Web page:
“Young Goodman Brown” and History
Q. D. Leavis states that “perhaps the persecuting aspect of their way of life was peculiarly present to Hawthorne because of the witch-hanging judge and the Quaker-whipping Major among his ancestors” (30). This is a reference to one instance of historical allusion in Nathaniel Hawthorne’s “Young Goodman Brown.” This essay will explore a variety of historical incidences referred to in this short story.
Clarice Swisher in “Nathaniel Hawthorne: a Biography” states:
William Hathorne was a colonial magistrate involved in the persecution of Quakers, another Protestant religious group. Hawthorne later described him as “grave, bearded, sable-cloaked, and steeple-crowned,” a hard, dark man. His son John Hathorne was well known as a Puritan judge who condemned women as witches in 1692 during the Salem witchcraft trials, and who later expressed no remorse for his actions. . . . Of his ancestors, especially Judge John, Hawthorne later said, “I . . . hereby take shame upon myself for their sakes, and pray that any curse incurred by them . . . may be now and henceforth removed (14).
Reference to these forbears of Goodman Brown is made in a notable episode in “Young Goodman Brown” when the devil responds to Brown’s assertion of his family’s Christian past: “We have been a race of honest men and good Christians, since the days of the martyrs.
And shall I be the first of the name of Brown, that ever took this path and kept"- The devil then responds:
"Such company, thou wouldst say," observed the elder person, interrupting his pause. "Well said, Goodman Brown! I have been as well acquainted with your family as with ever a one among the Puritans; and that's no trifle to say. I helped your grandfather, the constable, when he lashed the Quaker woman so smartly through the streets of Salem. And it was I that brought your father a pitch-pine knot, kindled at my own hearth, to set fire to an Indian village, in King Philip's War. They were my good friends, both; and many a pleasant walk have we had along this path, and returned merrily after midnight.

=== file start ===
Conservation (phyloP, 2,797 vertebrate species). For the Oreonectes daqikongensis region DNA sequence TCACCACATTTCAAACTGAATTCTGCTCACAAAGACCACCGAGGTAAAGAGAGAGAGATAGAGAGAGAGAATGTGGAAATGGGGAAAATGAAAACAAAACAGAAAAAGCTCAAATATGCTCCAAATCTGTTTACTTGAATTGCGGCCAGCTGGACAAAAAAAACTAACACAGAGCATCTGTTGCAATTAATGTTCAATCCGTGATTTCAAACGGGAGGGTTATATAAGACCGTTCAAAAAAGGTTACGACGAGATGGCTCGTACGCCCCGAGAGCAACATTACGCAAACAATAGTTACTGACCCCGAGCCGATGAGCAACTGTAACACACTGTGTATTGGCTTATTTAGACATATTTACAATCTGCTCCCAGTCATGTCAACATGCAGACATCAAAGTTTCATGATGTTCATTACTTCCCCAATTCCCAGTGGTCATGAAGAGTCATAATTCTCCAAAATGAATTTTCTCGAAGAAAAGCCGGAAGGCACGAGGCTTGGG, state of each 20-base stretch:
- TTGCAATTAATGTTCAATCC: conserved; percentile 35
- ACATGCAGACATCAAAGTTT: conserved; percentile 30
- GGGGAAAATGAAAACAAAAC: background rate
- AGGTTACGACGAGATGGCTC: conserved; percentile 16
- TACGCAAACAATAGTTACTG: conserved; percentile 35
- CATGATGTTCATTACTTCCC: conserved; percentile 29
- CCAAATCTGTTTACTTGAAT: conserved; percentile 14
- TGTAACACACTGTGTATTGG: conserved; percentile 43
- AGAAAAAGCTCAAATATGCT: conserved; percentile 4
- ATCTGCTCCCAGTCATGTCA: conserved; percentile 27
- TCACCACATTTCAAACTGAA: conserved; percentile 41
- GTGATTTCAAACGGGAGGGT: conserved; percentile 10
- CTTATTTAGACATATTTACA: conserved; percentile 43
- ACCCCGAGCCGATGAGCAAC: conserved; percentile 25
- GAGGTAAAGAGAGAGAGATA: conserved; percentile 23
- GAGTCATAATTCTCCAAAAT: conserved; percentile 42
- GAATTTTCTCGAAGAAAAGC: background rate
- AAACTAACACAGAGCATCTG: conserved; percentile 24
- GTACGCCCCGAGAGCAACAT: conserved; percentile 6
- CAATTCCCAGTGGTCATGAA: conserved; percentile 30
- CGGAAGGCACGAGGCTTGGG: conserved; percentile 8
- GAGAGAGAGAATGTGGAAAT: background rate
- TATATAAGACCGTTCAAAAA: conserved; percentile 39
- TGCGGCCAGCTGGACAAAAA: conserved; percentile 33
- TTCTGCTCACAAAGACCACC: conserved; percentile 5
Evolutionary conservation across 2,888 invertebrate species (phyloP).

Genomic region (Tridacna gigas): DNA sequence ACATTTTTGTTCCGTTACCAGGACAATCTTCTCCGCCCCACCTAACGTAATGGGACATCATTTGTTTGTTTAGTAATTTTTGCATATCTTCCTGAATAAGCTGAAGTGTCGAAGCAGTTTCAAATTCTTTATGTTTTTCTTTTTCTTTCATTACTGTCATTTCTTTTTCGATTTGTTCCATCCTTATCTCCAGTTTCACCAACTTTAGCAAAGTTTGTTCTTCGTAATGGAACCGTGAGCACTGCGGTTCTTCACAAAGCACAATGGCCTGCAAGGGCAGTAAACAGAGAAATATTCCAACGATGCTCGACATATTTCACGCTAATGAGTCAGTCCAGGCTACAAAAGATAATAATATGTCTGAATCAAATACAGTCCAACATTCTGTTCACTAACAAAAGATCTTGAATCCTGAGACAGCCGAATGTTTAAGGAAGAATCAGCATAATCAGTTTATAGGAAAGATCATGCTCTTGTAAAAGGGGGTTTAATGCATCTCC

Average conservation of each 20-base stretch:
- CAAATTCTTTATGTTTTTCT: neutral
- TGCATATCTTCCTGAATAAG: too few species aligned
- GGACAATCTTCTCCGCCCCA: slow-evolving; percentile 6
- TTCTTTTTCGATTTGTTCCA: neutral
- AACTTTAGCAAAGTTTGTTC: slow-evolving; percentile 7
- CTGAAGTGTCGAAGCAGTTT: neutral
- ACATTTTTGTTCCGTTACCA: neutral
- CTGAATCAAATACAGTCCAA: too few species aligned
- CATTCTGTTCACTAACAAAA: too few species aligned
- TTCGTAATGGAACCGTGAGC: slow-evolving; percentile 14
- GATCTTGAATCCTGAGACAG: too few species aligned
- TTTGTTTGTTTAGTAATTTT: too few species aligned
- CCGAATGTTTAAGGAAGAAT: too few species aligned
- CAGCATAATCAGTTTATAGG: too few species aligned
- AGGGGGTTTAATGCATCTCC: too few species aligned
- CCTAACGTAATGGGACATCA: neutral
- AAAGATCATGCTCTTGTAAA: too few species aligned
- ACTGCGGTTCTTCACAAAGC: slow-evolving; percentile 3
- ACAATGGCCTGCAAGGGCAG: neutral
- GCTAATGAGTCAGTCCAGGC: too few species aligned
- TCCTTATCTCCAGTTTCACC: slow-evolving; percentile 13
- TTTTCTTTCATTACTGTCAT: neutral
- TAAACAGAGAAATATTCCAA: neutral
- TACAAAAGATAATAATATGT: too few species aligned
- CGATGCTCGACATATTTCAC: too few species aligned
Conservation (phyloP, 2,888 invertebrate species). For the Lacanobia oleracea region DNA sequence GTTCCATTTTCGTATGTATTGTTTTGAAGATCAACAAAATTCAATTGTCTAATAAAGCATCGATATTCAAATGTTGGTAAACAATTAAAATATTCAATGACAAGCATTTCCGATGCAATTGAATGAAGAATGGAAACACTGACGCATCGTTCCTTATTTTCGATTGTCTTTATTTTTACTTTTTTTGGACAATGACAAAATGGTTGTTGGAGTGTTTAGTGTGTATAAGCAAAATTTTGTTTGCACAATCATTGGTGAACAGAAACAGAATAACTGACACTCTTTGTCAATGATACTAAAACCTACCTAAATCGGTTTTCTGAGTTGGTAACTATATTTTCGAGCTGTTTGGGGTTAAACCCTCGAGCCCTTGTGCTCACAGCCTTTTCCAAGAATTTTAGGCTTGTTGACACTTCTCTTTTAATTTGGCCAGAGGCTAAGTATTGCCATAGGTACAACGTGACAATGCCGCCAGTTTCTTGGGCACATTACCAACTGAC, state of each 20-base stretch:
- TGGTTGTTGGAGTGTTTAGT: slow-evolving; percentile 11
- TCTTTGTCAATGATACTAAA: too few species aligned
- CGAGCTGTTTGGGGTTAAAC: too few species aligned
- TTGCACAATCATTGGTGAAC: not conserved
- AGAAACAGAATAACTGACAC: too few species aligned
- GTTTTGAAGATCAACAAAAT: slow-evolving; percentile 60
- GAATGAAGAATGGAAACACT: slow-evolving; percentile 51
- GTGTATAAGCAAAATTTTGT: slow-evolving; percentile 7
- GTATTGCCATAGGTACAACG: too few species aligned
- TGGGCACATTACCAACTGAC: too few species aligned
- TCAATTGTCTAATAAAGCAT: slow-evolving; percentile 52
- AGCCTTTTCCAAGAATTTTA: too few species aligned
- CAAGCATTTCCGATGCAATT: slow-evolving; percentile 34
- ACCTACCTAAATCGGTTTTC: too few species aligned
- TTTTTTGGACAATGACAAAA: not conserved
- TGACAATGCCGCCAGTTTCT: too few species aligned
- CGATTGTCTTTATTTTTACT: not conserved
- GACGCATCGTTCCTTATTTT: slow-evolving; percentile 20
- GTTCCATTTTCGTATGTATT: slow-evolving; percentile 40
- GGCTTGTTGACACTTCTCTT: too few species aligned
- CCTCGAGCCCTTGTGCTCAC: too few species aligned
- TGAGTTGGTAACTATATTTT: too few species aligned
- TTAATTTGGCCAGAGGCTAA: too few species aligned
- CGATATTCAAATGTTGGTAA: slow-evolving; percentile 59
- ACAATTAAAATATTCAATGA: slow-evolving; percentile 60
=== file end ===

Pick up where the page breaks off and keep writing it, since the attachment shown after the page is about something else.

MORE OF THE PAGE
Notice the allusion to the historical episode from Hawthorne’s life mentioned by Leavis and Swisher above. In addition to the Quaker incident from the author’s past, there is also the tragedy of the witch-hanging judge in his past, also mentioned by Leavis and Swisher above. Wagenknecht states in Nathaniel Hawthorne that, of the three Salem women mentioned in “Young Goodman Brown,” two of these were hanged; all three were accused in 1692 (60). Wagenknecht continues: “When the devil speaks of his intimacy with Brown’s ancestors and of their cruelty toward Quakers and Indians, Hawthorne is clearly thinking of his own forbears” (60). Thus it is seen that the historicity of these short story episodes is well established.
A proper, accurate interpretation of “Young Goodman Brown” depends on the reader’s...